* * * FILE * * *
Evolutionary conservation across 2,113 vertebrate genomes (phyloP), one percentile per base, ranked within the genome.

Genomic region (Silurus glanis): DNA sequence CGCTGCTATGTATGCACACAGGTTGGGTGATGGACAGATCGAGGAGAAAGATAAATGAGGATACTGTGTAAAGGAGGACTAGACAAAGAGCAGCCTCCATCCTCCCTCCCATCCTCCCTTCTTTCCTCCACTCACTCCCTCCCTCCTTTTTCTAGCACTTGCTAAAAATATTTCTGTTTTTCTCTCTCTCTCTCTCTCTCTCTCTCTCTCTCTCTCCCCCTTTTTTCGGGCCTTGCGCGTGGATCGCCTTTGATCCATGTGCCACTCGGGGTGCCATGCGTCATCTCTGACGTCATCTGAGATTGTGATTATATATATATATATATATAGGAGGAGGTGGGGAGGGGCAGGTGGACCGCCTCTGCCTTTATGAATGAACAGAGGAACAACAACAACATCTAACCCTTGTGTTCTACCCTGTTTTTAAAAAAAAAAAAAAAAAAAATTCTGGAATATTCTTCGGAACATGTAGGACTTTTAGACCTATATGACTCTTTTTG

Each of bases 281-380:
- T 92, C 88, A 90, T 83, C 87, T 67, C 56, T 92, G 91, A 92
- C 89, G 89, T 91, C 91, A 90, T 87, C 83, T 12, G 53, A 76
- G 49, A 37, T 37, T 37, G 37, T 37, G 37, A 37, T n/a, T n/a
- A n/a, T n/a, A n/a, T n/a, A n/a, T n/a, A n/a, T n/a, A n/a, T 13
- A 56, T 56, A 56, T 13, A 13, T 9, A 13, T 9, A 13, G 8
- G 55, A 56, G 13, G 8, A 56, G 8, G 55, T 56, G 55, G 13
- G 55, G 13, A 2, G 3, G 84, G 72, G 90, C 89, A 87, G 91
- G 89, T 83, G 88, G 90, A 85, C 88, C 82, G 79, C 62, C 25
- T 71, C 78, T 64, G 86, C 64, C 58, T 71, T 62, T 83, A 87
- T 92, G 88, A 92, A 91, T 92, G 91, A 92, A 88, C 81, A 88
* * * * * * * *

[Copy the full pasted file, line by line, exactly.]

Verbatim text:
Evolutionary conservation across 2,113 vertebrate genomes (phyloP), one percentile per base, ranked within the genome.

Genomic region (Silurus glanis): DNA sequence CGCTGCTATGTATGCACACAGGTTGGGTGATGGACAGATCGAGGAGAAAGATAAATGAGGATACTGTGTAAAGGAGGACTAGACAAAGAGCAGCCTCCATCCTCCCTCCCATCCTCCCTTCTTTCCTCCACTCACTCCCTCCCTCCTTTTTCTAGCACTTGCTAAAAATATTTCTGTTTTTCTCTCTCTCTCTCTCTCTCTCTCTCTCTCTCTCTCCCCCTTTTTTCGGGCCTTGCGCGTGGATCGCCTTTGATCCATGTGCCACTCGGGGTGCCATGCGTCATCTCTGACGTCATCTGAGATTGTGATTATATATATATATATATATAGGAGGAGGTGGGGAGGGGCAGGTGGACCGCCTCTGCCTTTATGAATGAACAGAGGAACAACAACAACATCTAACCCTTGTGTTCTACCCTGTTTTTAAAAAAAAAAAAAAAAAAAATTCTGGAATATTCTTCGGAACATGTAGGACTTTTAGACCTATATGACTCTTTTTG

Each of bases 281-380:
- T 92, C 88, A 90, T 83, C 87, T 67, C 56, T 92, G 91, A 92
- C 89, G 89, T 91, C 91, A 90, T 87, C 83, T 12, G 53, A 76
- G 49, A 37, T 37, T 37, G 37, T 37, G 37, A 37, T n/a, T n/a
- A n/a, T n/a, A n/a, T n/a, A n/a, T n/a, A n/a, T n/a, A n/a, T 13
- A 56, T 56, A 56, T 13, A 13, T 9, A 13, T 9, A 13, G 8
- G 55, A 56, G 13, G 8, A 56, G 8, G 55, T 56, G 55, G 13
- G 55, G 13, A 2, G 3, G 84, G 72, G 90, C 89, A 87, G 91
- G 89, T 83, G 88, G 90, A 85, C 88, C 82, G 79, C 62, C 25
- T 71, C 78, T 64, G 86, C 64, C 58, T 71, T 62, T 83, A 87
- T 92, G 88, A 92, A 91, T 92, G 91, A 92, A 88, C 81, A 88